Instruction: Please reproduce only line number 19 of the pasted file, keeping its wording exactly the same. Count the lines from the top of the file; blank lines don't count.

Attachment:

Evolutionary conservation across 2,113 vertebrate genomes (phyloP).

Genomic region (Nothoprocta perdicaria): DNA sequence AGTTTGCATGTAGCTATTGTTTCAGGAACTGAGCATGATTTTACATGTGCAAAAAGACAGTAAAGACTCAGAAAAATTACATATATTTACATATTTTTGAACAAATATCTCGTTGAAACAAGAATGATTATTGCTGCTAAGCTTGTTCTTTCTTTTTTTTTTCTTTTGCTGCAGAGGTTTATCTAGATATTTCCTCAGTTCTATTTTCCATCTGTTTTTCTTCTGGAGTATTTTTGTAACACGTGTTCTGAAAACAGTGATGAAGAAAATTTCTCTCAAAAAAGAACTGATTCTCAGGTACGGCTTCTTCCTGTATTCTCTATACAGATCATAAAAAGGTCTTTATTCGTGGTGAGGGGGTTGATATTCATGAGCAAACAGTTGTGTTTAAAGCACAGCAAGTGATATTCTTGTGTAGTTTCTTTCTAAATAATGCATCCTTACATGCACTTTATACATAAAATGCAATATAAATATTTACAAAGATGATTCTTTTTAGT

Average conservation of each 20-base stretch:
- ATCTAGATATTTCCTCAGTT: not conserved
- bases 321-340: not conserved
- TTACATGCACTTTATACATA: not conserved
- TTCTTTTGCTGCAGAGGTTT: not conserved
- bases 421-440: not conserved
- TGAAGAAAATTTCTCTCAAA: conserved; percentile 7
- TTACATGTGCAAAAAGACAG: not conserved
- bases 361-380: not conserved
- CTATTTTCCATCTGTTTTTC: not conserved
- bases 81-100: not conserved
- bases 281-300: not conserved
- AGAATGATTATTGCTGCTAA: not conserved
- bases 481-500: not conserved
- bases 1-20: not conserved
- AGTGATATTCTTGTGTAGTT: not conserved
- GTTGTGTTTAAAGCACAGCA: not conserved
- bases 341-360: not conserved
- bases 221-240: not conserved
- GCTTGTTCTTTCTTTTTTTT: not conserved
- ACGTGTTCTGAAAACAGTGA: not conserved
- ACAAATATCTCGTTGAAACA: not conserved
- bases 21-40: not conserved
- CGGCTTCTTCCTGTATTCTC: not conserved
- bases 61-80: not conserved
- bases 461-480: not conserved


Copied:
- GTTGTGTTTAAAGCACAGCA: not conserved